So, again, it's both sides. I'm sure the house-flipper assumed I'd never call again, and was speaking out of pity...maybe meant well vs fishing to see if I would sell...but it was inappropriate, and embarrassing. I don't say anything now, even when they suggest an arm and a leg. I ask why, and then just decide. Sometimes the difference is HUGE among equally respectable companies doing on-site firm estimates and I'd like to know why...but again..essentially sealed bids.

I know the main site's a forum for coffee/beer chat among contractors, and letting off steam on the contractor side...no problem. I have a sense of humor, and there are enough parallels with nursing that I can totally empathize and laugh with them. And yes, medical break-room chats can get kinda salty and cynical, too.

I felt moved to comment only because so many posts over there discussed, "What should I charge?" and the results were enlightening. Many seemed to be practical and fair-minded calculations from experience, but some essentially said, "Whatever the market will bear! The cost is what you want to earn for the job, divided by square feet, hours in a day, whatever" (yuk, yuk).

And that was true even when the questioner admitted he had NO EXPERIENCE doing the work, but had also not TOLD the customer!

I guess that means if I'm having a bad day, and feel I need more per hour, or the boat payment's due, even the guy who can move himself and has no "Super Bug" will be paying more for that dressing change. Even if I've never changed a bandage.

And then when I got redirected here, there was this major disclaimer at the top of the first page saying (to paraphrase) we WILL NOT be asking for ball park estimates here! We KNOW that's a no-no! and we will be ejected...etc.

(Why not, if we are asking only each other, and we know no contractor will answer?) It had that toadying-up or religious sound to it. A lot like you see on "ask the doctor" forums, where liability is part, but not all, of the reason for the warning. Perhaps I misunderstood the mood, I thought, so I posted what I hoped was a balanced commentary.

In my view, you've got a few selfish pigs and idiots on both sides, and (much more common) honest ignorance on both sides...

Ignorance means including the apparent struggle (or lack of it) of some contractors to put themselves in the shoes of the homeowner who 100% DOES wants to do right, and be as fair and courteous toward the contractor as he wants be treated himself. (But also be reasonably cautious, spend wisely, and strike a good deal, as you would in most other professional-service-for-hire or large-purchase situations.)

He may jump the gun in labeling us due to the nutcase or abusive homeowners, just as he gets labeled, because those creeps such as I once hired are out there. Of course.

That's what I meant, and some of the background.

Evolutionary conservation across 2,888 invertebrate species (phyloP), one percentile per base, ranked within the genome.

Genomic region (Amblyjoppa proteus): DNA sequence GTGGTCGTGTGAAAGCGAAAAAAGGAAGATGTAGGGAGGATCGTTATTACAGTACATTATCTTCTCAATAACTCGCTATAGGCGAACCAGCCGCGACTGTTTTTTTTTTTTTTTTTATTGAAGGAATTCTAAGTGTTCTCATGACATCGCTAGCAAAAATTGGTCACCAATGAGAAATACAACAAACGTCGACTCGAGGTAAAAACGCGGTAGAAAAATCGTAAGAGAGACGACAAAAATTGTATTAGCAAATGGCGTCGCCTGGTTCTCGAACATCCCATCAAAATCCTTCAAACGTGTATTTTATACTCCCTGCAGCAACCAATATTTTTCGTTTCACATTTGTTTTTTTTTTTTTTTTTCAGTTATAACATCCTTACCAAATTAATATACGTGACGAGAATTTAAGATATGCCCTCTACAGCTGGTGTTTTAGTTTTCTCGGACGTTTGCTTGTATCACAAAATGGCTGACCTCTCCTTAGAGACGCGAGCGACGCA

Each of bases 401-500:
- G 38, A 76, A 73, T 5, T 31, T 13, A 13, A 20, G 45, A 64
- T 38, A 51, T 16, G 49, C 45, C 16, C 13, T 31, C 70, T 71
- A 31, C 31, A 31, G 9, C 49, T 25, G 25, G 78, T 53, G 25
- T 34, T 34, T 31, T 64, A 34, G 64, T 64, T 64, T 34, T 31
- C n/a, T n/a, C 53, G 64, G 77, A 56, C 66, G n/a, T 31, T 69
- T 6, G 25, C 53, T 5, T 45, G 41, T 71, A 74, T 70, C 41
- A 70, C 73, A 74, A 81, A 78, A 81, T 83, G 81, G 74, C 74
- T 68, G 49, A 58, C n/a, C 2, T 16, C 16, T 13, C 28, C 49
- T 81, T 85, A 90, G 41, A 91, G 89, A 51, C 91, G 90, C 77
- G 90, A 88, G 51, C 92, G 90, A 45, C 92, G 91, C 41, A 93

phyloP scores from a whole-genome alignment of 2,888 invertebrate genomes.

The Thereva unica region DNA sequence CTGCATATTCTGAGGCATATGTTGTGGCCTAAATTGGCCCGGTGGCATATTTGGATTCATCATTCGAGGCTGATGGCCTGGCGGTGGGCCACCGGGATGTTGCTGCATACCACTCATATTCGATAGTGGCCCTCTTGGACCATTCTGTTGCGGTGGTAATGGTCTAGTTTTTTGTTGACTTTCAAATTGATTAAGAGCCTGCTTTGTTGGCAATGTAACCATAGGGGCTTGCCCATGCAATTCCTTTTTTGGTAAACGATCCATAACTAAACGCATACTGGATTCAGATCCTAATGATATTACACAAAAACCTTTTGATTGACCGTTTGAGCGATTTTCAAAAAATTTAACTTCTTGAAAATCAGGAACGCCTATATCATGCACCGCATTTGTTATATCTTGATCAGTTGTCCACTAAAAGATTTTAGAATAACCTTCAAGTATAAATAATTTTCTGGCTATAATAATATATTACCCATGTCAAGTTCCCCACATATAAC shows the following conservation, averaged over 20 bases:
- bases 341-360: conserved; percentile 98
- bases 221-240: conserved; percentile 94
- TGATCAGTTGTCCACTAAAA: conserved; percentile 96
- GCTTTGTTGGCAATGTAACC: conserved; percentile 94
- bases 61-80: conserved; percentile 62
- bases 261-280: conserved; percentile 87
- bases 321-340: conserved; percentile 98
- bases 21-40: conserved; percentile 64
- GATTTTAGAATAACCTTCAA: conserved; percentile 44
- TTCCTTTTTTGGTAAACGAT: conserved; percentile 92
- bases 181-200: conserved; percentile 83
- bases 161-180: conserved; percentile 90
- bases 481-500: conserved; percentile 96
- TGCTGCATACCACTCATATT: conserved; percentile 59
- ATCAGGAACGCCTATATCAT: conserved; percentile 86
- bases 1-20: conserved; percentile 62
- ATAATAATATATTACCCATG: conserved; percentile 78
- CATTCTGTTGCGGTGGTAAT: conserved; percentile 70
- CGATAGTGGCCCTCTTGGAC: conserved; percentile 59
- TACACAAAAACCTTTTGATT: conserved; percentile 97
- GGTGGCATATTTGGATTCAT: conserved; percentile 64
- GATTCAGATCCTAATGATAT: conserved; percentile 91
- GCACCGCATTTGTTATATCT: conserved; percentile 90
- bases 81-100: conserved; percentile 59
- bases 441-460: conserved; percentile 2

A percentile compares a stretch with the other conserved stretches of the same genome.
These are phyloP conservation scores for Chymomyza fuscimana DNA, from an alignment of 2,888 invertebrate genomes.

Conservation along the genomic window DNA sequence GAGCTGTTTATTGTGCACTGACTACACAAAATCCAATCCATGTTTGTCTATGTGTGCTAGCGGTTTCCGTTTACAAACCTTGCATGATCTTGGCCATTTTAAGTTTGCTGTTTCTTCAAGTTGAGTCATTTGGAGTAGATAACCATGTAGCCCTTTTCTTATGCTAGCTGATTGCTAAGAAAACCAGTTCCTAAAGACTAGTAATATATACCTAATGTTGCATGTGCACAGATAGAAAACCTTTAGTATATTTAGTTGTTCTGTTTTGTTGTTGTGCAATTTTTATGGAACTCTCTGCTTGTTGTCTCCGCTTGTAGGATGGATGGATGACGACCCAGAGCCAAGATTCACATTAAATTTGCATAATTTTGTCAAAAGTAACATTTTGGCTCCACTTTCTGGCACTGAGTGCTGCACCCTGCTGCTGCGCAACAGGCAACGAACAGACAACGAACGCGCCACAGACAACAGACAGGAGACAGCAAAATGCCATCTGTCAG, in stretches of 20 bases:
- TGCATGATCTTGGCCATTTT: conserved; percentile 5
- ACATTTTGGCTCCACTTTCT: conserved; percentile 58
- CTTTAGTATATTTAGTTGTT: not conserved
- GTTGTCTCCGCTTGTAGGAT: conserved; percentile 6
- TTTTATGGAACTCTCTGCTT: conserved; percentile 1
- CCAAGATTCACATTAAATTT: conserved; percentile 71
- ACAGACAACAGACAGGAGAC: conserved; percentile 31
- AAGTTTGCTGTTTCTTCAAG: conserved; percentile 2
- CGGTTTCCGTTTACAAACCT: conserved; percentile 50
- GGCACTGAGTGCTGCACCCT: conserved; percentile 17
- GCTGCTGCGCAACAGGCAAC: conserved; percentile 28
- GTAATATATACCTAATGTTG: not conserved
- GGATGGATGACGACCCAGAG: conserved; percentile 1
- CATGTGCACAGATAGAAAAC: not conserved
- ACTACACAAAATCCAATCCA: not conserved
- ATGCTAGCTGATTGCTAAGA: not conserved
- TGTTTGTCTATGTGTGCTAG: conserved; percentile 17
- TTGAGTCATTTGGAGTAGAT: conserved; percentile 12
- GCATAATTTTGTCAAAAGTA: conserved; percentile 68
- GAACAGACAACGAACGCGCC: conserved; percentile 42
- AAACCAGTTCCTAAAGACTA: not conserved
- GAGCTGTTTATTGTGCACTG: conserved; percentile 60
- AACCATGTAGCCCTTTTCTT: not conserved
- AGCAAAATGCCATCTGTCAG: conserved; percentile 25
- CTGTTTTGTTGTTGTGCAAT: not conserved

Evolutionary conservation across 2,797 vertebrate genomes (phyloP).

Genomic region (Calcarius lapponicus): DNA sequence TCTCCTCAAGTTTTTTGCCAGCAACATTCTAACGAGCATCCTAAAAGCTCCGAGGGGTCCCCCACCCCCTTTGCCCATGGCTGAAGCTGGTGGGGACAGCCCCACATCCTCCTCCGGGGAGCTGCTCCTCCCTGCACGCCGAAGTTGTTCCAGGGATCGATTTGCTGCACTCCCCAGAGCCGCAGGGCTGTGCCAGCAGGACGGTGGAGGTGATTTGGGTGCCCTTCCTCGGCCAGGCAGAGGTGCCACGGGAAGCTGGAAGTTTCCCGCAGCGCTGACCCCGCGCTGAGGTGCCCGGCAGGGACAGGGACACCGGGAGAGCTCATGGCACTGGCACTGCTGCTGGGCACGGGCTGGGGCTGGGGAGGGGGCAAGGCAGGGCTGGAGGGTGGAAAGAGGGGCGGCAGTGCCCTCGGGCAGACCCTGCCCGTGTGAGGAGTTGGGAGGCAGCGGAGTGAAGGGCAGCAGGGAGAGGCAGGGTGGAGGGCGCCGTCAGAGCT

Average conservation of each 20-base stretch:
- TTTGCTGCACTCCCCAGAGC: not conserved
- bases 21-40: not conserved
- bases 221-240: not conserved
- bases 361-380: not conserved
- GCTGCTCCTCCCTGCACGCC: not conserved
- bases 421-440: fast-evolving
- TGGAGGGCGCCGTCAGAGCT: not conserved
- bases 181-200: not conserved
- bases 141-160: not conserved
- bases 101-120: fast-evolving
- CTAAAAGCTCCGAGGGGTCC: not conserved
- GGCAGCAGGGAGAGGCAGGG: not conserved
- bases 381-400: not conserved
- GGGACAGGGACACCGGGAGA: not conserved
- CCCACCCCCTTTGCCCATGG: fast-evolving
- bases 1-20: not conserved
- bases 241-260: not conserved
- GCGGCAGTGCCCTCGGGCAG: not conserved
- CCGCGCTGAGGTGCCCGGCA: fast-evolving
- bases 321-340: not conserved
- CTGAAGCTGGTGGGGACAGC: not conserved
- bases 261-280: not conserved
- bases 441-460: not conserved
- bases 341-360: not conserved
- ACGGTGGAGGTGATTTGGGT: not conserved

I do wonder, and always will: If someone who also does dirty, scary, dangerous, hard labor requiring physical stamina, extreme self-control, high expertise, and constant vigilance at all hours of the day or night, using their own hands and (sometimes dangerous) tools, at risk of physical injury, infection, sometimes getting shot at, kicked, or punched, while putting up with the everyday-type petty abusive customer behavior (on the grounds that they're sick and supposedly "not themselves") and sometimes much disrespect...someone with at least an undergraduate college degree (costing about $25-80,000, with annual upkeep, too) earns far less than 1/3 of what some contractors do....

Why is that? And yes, I am describing a Registered Nurse with a 3-7 year degree. I have wondered many times whether I should switch careers, so I could pay off my college loans before my body gives out.

You hear, "Well, let's see YOU get into a sewer with a heavy and dangerous power auger!" .

True, and yet: When's the last time you and 1 or 2 other persons, each under 120 lbs., moved a 600-lb naked, combative person by yourselves, off the floor where he tried to get out of bed, alone, for no good reason...out of a 3-foot wide pool of unspeakable (sewer) filth,
so he could be cleaned and moved to safety--even though the need for quick rescue action meant you couldn't put on most of your "Haz-Mat" type protective gear beforehand?

Of course, you have to keep all of his serious medical issues in mind, because moving him the wrong way, or upsetting him could cause harm only an expert would know might happen! His heart might stop, for example, though he can still curse and complain.

I hope these added observations don't sting the contractors and DIYers who were kind in their comments. I do believe even those blowing off steam, or perhaps a but too defensive are probably just that--Good Guys blowing off steam or a bit too defensive.

HowUthink is offline   Reply With Quote
The Following User Says Thank You to HowUthink For This Useful Post:
SquishyBall (03-28-2013)
Reply

Tags
ballpark price, contractor cost, dmub homeowners, estimates


Thread Tools Search this Thread
Search this Thread:

Advanced Search
Display Modes

Posting Rules
You may not post new threads
You may not post replies
You may not post attachments
You may not edit your posts

BB code is On
Smilies are On
[IMG] code is On
HTML code is Off
Trackbacks are Off
Pingbacks are Off
Refbacks are Off


Similar Threads
Thread Thread Starter Forum Replies Last Post
Water tastes bad and looks funny bill74 Plumbing 11 08-09-2012 08:47 AM
Totally funny pics in an email - how to share here?? m1951mm Site Feedback and Suggestions 5 08-27-2011 06:58 AM
Homeowners And Safety. Roofmaster417 Roofing/Siding 0 05-03-2011 11:41 PM
Building Dept says homeowners can't do their own electric. WHAT??! skellies Electrical 17 01-30-2010 11:37 AM




Top of Page | View New Posts

Copyright © 2003-2014 Escalate Media. All Rights Reserved.